Archive for May, 2010
People who don’t take risks generally make about two big mistakes a year. People who do take risks generally make about two big mistakes a year.
— Peter Drucker
GEORGE MARTIN: “Tomorrow Never Knows” was a great innovation. John wanted a very spooky kind of track, a very ethereal sound. When we constructed the original version of the tape, we started off with just the tamboura drone and Ringo’s very characteristic drumming.
Paul at that time was probably more avant-garde than the other boys. We always think of John as being the avant-garde one, with Yoko and so on, but at that time Paul was heavily into Stockhausen and John Cage and all the avant-garde artists.
It was Paul, actually, who experimented with his tape machine at home, taking the erase-head off and putting on loops, saturating the tape with weird sounds. He explained to the other boys how he had done this, and Ringo and George would do the same and bring me different loops of sounds, and I would listen to them at various speeds, backwards and forwards, and select some.
That was a weird track, because once we’d made it we could never reproduce it. All over the EMI studios were tape machines with loops on them, and people holding the loops at the right distance with a bit of pencil. The machines were going all the time, the loops being fed to different faders on our control panel, on which we could bring up the sound at any time, as on an organ. So the mix we did then was a random thing that could never be done again. Nobody else was doing records like that at that time – not as far as I know.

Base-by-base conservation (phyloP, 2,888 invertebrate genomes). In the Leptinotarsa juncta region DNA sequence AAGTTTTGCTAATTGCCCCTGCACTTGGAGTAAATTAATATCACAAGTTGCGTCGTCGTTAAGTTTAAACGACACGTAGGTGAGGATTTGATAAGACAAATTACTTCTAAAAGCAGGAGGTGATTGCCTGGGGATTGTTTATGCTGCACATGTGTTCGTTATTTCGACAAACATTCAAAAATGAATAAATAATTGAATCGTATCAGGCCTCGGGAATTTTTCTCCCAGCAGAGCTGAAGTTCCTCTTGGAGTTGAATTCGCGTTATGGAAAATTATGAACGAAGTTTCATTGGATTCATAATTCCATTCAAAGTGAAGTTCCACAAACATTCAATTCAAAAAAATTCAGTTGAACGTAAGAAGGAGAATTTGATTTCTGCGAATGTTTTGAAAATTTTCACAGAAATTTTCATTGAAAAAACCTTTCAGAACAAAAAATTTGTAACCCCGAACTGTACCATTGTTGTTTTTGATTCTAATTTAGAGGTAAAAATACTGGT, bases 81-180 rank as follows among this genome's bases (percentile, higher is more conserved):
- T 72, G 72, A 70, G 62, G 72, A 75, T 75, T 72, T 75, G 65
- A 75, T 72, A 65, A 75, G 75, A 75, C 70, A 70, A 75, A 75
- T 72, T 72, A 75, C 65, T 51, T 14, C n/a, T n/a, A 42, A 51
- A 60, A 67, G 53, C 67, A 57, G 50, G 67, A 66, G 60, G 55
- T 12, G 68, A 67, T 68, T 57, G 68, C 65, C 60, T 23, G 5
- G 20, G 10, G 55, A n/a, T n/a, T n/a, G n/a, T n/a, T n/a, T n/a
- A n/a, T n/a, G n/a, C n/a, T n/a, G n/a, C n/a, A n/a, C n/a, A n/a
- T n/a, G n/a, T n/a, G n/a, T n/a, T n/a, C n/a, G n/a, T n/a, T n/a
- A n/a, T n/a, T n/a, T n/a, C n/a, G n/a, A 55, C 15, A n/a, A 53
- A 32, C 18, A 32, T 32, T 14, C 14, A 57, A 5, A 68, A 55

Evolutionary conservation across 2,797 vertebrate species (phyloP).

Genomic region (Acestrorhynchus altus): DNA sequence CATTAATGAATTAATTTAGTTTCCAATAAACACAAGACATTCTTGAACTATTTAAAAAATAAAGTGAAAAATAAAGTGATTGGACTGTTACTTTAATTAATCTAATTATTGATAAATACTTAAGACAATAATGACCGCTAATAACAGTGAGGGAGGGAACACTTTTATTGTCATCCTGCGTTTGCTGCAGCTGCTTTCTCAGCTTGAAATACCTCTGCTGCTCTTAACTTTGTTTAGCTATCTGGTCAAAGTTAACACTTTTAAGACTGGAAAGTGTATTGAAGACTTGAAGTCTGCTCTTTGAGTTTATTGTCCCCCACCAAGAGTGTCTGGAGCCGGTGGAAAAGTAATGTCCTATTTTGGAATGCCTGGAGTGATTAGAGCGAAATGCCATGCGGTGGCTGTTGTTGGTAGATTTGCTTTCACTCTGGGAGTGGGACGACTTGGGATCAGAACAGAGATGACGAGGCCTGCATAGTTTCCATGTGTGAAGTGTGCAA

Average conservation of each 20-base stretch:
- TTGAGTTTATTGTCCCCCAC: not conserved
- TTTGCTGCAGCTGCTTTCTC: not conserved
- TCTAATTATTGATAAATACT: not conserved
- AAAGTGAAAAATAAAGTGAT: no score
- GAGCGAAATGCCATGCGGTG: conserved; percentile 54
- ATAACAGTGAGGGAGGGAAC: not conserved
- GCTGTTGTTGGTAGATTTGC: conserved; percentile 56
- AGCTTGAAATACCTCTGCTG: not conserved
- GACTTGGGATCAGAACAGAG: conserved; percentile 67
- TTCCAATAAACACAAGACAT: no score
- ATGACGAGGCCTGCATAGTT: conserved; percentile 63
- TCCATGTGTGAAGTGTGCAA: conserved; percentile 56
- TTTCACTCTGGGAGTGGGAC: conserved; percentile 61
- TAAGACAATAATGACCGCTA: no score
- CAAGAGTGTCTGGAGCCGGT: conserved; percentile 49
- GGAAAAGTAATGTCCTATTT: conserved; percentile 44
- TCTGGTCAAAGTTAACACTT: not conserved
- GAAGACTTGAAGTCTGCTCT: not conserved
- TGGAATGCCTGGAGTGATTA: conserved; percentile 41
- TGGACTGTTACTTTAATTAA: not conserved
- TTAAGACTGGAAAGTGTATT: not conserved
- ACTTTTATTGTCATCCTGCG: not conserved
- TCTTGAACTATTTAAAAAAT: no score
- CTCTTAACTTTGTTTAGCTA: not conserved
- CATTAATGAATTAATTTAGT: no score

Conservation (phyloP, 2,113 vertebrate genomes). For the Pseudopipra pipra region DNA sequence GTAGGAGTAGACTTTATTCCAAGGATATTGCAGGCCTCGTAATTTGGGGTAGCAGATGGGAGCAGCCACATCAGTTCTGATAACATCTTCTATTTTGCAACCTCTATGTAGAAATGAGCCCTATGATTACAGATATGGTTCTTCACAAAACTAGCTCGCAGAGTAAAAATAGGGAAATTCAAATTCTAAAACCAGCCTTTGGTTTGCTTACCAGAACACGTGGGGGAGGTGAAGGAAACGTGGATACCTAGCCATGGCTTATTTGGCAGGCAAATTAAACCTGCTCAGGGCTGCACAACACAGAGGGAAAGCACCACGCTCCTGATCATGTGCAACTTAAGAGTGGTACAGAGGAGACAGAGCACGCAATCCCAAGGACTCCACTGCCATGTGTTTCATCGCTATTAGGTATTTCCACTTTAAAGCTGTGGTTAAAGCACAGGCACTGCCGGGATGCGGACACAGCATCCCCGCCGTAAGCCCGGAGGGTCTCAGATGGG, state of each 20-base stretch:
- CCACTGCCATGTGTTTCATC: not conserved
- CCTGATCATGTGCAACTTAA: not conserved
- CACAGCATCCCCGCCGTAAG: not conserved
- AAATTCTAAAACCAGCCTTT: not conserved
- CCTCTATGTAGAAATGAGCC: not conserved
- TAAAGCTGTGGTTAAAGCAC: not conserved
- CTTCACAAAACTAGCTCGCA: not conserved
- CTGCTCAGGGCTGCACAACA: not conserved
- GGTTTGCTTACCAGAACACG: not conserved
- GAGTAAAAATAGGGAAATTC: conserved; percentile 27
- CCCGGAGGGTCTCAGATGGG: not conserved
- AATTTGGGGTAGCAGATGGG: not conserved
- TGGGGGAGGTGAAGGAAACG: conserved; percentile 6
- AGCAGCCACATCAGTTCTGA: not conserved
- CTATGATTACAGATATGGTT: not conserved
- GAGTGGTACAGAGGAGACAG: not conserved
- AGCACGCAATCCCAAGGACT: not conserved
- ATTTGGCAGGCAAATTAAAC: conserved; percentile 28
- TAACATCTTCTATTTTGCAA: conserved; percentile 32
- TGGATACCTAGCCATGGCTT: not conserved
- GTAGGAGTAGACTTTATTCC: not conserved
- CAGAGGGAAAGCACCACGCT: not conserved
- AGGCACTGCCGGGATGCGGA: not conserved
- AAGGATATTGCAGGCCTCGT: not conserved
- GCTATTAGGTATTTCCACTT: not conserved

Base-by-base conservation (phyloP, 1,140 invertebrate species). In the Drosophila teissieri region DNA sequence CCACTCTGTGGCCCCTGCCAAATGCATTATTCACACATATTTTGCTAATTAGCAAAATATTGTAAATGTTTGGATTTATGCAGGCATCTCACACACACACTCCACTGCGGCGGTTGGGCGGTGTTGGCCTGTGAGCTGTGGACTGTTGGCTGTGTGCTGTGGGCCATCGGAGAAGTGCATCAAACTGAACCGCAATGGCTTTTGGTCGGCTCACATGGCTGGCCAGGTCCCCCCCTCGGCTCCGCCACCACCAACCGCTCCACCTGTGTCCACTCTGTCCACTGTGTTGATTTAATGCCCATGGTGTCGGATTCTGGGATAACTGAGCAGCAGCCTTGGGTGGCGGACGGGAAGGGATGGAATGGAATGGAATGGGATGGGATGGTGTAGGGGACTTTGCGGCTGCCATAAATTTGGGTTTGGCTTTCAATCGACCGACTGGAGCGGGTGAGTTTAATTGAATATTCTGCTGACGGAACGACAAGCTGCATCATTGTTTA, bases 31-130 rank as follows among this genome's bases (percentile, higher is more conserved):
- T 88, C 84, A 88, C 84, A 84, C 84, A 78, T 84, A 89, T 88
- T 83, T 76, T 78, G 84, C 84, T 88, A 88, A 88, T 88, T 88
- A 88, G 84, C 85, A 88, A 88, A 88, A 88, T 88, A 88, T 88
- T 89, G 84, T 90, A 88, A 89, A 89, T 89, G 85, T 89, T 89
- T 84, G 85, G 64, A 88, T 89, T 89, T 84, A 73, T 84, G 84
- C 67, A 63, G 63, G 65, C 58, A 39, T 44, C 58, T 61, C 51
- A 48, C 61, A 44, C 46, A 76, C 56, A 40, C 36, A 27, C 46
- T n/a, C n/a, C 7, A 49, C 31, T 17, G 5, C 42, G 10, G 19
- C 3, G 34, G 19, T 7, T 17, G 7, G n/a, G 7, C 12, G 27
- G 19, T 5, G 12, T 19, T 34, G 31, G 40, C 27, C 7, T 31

RINGO: As George says, we were “drinking a lot of tea” in those days, and on all my tapes you can hear, “Oh, I hope I’ve switched it on.” I’d get so deranged from strong tea. I’d sit there for hours making those noises.
— The Beatles Anthology
I’ve finally gotten around to posting my end-of-year zine for 2009. (Every year I create a compendium of readings, images, and jokes to share with friends. Most of them are online — you can see the whole list here.) I’m especially proud of this one, for many reasons. Check it out here and let me know what you think.
I make no bones about my obsession with observation. I enjoy making notes. Jotting things down. I prefer not to be stared at when I’m furtively staring at others. There is a subtle art to the sneaking of glances. Timing is everything. To look as though all your attention is completely absorbed in the subject of your notebook when, in fact, you are lurking; waiting for the moment he picks up his coffee cup, takes a chomp out of the donut then unabashedly sucks the sticky sugar off his fingers while continuing to scan the Racing Form. These are the ripe spans of time where you seize the opportunity to look deeply into the essence of a man; see the source of his greed without his having the slightest clue. Still, you have to be constantly alert; wary of not getting caught by his quick glance. In the flash of an eye he might become aware that you are a witness and begin subtly altering his every manifestation; playing out the illusion that he is in total control of his character or worse – he might become hostile and paranoid. I’ve seen it happen. People hate to be seen. They hate the sensation of eyes on them; being looked at for what they are and not what they imagine themselves to be. Very few people can handle the blatant stare except children under five. This has been my experience anyway.
— Sam Shepard, “Costello”